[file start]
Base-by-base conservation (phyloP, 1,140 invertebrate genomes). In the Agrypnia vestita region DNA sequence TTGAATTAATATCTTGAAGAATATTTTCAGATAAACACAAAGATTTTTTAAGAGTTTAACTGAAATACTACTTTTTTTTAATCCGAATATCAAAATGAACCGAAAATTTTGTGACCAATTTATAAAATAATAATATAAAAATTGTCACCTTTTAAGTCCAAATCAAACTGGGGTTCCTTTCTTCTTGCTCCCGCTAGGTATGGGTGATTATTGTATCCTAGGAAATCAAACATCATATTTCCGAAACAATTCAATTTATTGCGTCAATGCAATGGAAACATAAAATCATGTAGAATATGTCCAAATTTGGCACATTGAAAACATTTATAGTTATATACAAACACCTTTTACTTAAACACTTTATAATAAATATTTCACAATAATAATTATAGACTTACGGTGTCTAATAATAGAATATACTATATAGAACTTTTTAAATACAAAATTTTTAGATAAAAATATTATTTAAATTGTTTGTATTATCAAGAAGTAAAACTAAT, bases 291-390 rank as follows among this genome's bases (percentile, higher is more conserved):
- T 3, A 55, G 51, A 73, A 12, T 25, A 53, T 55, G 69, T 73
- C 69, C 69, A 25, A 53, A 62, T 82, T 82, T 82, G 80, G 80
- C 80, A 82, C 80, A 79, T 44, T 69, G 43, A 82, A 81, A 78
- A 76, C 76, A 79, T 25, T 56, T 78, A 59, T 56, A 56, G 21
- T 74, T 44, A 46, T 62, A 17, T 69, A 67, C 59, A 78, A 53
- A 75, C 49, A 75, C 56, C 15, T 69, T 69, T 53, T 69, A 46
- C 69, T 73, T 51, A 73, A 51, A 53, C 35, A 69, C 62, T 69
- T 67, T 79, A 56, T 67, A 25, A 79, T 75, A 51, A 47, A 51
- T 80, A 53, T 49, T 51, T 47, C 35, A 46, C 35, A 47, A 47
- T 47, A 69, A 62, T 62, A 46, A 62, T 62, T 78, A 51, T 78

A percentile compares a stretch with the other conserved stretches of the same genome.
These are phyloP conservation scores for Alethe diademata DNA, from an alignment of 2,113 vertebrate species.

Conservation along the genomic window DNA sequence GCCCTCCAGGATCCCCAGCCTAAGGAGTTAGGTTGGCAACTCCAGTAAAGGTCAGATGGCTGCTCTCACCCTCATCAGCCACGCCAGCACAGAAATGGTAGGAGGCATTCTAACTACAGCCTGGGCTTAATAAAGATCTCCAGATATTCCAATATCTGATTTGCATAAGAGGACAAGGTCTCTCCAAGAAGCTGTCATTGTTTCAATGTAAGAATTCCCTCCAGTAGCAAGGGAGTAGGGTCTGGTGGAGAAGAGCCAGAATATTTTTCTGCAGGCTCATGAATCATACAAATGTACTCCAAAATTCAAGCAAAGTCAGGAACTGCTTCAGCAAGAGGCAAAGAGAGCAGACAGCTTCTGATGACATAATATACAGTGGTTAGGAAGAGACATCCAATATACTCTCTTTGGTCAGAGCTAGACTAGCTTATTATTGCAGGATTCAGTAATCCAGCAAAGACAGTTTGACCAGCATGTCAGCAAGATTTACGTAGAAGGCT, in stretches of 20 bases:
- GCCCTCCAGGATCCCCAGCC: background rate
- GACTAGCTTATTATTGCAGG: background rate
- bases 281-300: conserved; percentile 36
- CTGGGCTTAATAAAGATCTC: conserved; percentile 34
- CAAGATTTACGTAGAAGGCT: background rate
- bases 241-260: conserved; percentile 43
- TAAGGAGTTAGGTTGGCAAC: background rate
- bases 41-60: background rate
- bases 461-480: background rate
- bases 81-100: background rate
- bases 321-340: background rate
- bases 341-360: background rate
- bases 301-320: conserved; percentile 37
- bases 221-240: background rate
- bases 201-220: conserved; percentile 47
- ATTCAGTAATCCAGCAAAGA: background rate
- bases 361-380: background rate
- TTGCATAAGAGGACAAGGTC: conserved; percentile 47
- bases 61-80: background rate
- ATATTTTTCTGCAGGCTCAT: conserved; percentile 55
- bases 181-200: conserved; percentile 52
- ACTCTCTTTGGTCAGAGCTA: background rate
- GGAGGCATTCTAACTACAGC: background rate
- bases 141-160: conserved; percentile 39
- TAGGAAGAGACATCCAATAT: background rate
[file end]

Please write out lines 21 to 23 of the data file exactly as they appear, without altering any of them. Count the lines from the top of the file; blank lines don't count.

- TAAGGAGTTAGGTTGGCAAC: background rate
- bases 41-60: background rate
- bases 461-480: background rate